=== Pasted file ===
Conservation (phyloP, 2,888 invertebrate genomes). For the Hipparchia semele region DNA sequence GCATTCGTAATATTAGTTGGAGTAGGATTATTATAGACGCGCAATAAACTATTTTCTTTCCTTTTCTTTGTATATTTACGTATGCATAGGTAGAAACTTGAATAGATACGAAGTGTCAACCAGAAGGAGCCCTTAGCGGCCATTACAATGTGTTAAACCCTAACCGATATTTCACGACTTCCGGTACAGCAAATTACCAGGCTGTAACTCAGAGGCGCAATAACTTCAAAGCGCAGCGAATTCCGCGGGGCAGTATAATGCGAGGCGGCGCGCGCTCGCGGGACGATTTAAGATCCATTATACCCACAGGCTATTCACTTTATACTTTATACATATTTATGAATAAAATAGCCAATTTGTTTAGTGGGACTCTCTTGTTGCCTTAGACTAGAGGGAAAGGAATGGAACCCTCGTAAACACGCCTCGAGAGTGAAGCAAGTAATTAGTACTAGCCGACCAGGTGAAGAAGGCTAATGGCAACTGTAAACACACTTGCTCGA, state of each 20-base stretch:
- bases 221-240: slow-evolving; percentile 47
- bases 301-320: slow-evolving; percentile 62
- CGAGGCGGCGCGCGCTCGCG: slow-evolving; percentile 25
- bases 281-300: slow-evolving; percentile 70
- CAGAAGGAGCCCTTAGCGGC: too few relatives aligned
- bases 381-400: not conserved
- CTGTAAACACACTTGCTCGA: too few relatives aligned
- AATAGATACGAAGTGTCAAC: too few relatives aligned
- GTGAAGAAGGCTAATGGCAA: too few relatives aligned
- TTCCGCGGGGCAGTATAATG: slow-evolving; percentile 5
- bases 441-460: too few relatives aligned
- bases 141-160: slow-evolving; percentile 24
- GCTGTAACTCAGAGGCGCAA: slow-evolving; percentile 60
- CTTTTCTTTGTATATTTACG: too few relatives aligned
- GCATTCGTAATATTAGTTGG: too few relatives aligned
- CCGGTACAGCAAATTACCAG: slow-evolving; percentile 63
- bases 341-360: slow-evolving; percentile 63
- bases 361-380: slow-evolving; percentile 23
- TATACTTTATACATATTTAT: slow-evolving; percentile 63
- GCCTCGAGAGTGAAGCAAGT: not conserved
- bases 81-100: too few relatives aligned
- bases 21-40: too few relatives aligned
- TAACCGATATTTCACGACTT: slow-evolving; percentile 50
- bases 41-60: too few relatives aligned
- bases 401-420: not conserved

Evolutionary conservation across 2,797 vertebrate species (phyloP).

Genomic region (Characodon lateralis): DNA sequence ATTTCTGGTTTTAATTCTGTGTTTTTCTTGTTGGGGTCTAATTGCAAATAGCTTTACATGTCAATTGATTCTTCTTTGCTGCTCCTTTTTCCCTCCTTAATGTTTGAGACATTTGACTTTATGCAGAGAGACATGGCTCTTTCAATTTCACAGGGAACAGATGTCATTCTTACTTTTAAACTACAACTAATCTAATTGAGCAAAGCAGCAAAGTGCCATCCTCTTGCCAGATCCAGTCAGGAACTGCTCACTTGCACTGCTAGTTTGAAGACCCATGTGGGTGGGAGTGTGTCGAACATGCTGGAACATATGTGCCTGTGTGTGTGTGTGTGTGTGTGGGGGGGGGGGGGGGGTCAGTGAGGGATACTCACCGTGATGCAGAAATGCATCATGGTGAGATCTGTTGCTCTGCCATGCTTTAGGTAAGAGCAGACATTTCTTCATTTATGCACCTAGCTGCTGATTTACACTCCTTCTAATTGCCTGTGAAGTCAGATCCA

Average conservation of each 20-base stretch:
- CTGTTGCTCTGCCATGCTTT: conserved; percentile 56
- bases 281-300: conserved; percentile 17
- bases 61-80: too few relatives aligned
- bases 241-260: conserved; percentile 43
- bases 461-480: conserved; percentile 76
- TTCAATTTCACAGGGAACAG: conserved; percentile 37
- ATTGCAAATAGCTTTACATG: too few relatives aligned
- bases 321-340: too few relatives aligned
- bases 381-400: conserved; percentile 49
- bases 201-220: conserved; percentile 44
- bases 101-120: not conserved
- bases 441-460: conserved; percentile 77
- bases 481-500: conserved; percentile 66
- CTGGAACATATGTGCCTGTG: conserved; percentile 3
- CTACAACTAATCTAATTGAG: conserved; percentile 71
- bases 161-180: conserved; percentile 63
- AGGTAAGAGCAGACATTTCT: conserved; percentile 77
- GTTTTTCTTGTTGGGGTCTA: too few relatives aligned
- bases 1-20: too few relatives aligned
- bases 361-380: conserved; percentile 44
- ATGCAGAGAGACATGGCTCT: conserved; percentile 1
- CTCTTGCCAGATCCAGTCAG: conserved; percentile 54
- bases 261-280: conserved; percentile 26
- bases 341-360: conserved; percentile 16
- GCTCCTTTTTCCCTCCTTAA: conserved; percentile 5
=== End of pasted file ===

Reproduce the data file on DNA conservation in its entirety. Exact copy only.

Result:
Conservation (phyloP, 2,888 invertebrate genomes). For the Hipparchia semele region DNA sequence GCATTCGTAATATTAGTTGGAGTAGGATTATTATAGACGCGCAATAAACTATTTTCTTTCCTTTTCTTTGTATATTTACGTATGCATAGGTAGAAACTTGAATAGATACGAAGTGTCAACCAGAAGGAGCCCTTAGCGGCCATTACAATGTGTTAAACCCTAACCGATATTTCACGACTTCCGGTACAGCAAATTACCAGGCTGTAACTCAGAGGCGCAATAACTTCAAAGCGCAGCGAATTCCGCGGGGCAGTATAATGCGAGGCGGCGCGCGCTCGCGGGACGATTTAAGATCCATTATACCCACAGGCTATTCACTTTATACTTTATACATATTTATGAATAAAATAGCCAATTTGTTTAGTGGGACTCTCTTGTTGCCTTAGACTAGAGGGAAAGGAATGGAACCCTCGTAAACACGCCTCGAGAGTGAAGCAAGTAATTAGTACTAGCCGACCAGGTGAAGAAGGCTAATGGCAACTGTAAACACACTTGCTCGA, state of each 20-base stretch:
- bases 221-240: slow-evolving; percentile 47
- bases 301-320: slow-evolving; percentile 62
- CGAGGCGGCGCGCGCTCGCG: slow-evolving; percentile 25
- bases 281-300: slow-evolving; percentile 70
- CAGAAGGAGCCCTTAGCGGC: too few relatives aligned
- bases 381-400: not conserved
- CTGTAAACACACTTGCTCGA: too few relatives aligned
- AATAGATACGAAGTGTCAAC: too few relatives aligned
- GTGAAGAAGGCTAATGGCAA: too few relatives aligned
- TTCCGCGGGGCAGTATAATG: slow-evolving; percentile 5
- bases 441-460: too few relatives aligned
- bases 141-160: slow-evolving; percentile 24
- GCTGTAACTCAGAGGCGCAA: slow-evolving; percentile 60
- CTTTTCTTTGTATATTTACG: too few relatives aligned
- GCATTCGTAATATTAGTTGG: too few relatives aligned
- CCGGTACAGCAAATTACCAG: slow-evolving; percentile 63
- bases 341-360: slow-evolving; percentile 63
- bases 361-380: slow-evolving; percentile 23
- TATACTTTATACATATTTAT: slow-evolving; percentile 63
- GCCTCGAGAGTGAAGCAAGT: not conserved
- bases 81-100: too few relatives aligned
- bases 21-40: too few relatives aligned
- TAACCGATATTTCACGACTT: slow-evolving; percentile 50
- bases 41-60: too few relatives aligned
- bases 401-420: not conserved

Evolutionary conservation across 2,797 vertebrate species (phyloP).

Genomic region (Characodon lateralis): DNA sequence ATTTCTGGTTTTAATTCTGTGTTTTTCTTGTTGGGGTCTAATTGCAAATAGCTTTACATGTCAATTGATTCTTCTTTGCTGCTCCTTTTTCCCTCCTTAATGTTTGAGACATTTGACTTTATGCAGAGAGACATGGCTCTTTCAATTTCACAGGGAACAGATGTCATTCTTACTTTTAAACTACAACTAATCTAATTGAGCAAAGCAGCAAAGTGCCATCCTCTTGCCAGATCCAGTCAGGAACTGCTCACTTGCACTGCTAGTTTGAAGACCCATGTGGGTGGGAGTGTGTCGAACATGCTGGAACATATGTGCCTGTGTGTGTGTGTGTGTGTGTGGGGGGGGGGGGGGGGTCAGTGAGGGATACTCACCGTGATGCAGAAATGCATCATGGTGAGATCTGTTGCTCTGCCATGCTTTAGGTAAGAGCAGACATTTCTTCATTTATGCACCTAGCTGCTGATTTACACTCCTTCTAATTGCCTGTGAAGTCAGATCCA

Average conservation of each 20-base stretch:
- CTGTTGCTCTGCCATGCTTT: conserved; percentile 56
- bases 281-300: conserved; percentile 17
- bases 61-80: too few relatives aligned
- bases 241-260: conserved; percentile 43
- bases 461-480: conserved; percentile 76
- TTCAATTTCACAGGGAACAG: conserved; percentile 37
- ATTGCAAATAGCTTTACATG: too few relatives aligned
- bases 321-340: too few relatives aligned
- bases 381-400: conserved; percentile 49
- bases 201-220: conserved; percentile 44
- bases 101-120: not conserved
- bases 441-460: conserved; percentile 77
- bases 481-500: conserved; percentile 66
- CTGGAACATATGTGCCTGTG: conserved; percentile 3
- CTACAACTAATCTAATTGAG: conserved; percentile 71
- bases 161-180: conserved; percentile 63
- AGGTAAGAGCAGACATTTCT: conserved; percentile 77
- GTTTTTCTTGTTGGGGTCTA: too few relatives aligned
- bases 1-20: too few relatives aligned
- bases 361-380: conserved; percentile 44
- ATGCAGAGAGACATGGCTCT: conserved; percentile 1
- CTCTTGCCAGATCCAGTCAG: conserved; percentile 54
- bases 261-280: conserved; percentile 26
- bases 341-360: conserved; percentile 16
- GCTCCTTTTTCCCTCCTTAA: conserved; percentile 5